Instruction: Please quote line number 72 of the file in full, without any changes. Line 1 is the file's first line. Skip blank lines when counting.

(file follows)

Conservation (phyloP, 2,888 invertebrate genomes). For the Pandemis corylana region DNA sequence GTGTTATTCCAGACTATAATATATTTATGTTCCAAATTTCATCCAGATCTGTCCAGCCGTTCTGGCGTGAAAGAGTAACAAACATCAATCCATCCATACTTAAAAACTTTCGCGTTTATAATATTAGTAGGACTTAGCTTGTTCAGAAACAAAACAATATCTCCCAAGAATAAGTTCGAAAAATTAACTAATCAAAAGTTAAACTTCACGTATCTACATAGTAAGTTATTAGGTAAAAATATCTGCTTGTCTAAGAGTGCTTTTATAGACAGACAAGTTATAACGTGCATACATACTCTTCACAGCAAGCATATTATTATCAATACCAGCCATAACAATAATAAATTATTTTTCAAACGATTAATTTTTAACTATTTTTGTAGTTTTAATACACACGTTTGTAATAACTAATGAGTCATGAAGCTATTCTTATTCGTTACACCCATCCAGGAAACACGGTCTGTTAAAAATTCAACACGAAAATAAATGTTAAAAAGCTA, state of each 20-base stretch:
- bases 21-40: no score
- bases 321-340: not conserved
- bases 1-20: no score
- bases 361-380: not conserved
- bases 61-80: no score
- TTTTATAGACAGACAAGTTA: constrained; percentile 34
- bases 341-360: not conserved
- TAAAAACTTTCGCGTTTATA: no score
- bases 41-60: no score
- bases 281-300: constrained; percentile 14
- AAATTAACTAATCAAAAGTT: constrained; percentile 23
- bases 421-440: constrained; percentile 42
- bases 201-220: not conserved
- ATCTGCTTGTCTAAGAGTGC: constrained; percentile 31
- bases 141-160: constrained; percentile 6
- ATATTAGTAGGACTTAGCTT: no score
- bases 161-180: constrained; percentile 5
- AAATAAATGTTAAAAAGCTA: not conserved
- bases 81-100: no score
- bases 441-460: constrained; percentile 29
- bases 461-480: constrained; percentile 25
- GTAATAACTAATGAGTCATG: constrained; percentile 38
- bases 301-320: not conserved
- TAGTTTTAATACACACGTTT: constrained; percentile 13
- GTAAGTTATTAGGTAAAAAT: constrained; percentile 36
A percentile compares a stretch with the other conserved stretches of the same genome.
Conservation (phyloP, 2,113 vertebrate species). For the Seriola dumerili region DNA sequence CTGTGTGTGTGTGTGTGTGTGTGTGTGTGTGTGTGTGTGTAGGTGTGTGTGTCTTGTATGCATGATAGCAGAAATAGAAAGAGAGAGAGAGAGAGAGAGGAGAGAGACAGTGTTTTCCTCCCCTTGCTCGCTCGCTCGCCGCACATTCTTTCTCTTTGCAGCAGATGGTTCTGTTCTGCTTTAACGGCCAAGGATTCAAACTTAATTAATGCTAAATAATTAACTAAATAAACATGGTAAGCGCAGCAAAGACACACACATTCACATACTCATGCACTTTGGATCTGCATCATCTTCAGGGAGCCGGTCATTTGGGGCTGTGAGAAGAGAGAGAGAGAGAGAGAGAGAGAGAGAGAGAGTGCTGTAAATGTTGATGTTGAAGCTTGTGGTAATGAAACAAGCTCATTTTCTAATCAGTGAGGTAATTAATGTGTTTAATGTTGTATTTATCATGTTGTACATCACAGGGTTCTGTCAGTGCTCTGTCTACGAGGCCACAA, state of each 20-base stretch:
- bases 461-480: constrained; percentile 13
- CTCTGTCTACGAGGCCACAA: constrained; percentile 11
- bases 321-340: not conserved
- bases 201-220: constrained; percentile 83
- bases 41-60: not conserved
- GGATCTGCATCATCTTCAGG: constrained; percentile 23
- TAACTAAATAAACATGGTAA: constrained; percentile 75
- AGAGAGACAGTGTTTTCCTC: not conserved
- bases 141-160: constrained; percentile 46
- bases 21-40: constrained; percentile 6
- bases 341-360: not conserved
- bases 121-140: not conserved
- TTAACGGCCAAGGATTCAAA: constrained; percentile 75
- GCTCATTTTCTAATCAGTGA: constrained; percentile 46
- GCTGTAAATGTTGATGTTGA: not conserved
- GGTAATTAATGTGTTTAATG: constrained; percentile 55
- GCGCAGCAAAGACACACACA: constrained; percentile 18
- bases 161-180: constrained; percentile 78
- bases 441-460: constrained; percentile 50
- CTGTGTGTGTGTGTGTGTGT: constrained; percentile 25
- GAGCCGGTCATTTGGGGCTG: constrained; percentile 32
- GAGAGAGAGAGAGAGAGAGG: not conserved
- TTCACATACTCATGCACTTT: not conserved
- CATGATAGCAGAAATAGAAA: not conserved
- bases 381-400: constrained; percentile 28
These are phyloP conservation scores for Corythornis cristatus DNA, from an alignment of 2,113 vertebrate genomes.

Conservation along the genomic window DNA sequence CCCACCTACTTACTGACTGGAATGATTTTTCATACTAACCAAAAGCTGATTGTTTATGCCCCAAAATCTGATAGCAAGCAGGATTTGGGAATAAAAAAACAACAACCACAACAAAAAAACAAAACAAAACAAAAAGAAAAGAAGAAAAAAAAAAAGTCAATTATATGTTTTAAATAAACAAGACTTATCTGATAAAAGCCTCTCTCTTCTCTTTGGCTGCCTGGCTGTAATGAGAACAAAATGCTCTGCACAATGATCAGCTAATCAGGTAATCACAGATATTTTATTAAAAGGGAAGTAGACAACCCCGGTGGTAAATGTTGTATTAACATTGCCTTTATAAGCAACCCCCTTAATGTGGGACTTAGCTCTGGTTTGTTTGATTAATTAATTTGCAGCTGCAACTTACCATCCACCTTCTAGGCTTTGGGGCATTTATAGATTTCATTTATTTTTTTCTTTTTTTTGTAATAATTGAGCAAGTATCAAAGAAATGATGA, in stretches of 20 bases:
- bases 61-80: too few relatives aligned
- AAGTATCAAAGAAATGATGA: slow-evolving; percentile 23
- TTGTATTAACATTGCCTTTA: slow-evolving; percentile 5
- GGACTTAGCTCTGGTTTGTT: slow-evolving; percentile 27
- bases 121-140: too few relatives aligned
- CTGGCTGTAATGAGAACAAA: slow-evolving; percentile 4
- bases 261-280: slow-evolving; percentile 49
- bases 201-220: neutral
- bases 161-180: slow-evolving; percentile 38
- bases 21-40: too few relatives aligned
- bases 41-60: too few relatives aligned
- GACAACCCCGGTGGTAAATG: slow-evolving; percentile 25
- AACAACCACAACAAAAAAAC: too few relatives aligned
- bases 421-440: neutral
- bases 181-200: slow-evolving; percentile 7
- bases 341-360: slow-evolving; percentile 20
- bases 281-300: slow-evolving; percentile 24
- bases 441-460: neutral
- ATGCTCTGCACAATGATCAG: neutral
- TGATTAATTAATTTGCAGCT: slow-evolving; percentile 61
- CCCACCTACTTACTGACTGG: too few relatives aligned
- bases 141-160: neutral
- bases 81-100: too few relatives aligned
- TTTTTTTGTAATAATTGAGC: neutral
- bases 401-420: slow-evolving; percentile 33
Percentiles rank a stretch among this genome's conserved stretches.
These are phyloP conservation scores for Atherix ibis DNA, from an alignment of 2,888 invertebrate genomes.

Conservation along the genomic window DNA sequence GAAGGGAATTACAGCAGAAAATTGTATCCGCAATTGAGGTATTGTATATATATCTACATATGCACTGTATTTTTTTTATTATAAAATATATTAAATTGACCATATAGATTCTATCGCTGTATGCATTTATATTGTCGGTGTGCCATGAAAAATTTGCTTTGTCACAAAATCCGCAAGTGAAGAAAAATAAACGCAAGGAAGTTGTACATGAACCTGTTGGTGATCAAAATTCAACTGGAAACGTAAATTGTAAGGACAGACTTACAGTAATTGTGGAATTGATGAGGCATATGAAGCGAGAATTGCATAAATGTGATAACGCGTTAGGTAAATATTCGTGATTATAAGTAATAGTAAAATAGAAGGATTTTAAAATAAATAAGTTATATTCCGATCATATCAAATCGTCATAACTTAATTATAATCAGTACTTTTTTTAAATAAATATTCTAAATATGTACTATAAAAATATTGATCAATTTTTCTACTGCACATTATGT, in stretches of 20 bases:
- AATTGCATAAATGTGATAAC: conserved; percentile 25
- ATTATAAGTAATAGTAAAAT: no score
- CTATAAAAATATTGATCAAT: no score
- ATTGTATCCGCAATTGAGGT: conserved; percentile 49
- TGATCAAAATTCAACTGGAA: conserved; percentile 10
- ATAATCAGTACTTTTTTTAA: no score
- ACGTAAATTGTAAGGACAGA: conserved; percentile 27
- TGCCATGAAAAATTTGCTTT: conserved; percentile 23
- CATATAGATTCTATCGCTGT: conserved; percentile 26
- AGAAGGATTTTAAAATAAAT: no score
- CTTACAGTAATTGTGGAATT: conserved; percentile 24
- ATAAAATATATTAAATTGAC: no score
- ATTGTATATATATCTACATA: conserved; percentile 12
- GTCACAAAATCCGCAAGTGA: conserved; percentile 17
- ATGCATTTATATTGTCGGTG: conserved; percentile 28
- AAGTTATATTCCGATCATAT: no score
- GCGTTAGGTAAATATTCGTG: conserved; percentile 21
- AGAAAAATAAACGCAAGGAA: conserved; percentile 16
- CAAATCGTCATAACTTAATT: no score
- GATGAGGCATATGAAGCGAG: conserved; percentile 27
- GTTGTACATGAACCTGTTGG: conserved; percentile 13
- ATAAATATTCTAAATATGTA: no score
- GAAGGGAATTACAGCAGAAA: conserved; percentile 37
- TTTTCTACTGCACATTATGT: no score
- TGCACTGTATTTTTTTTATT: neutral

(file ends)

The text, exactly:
- bases 281-300: slow-evolving; percentile 24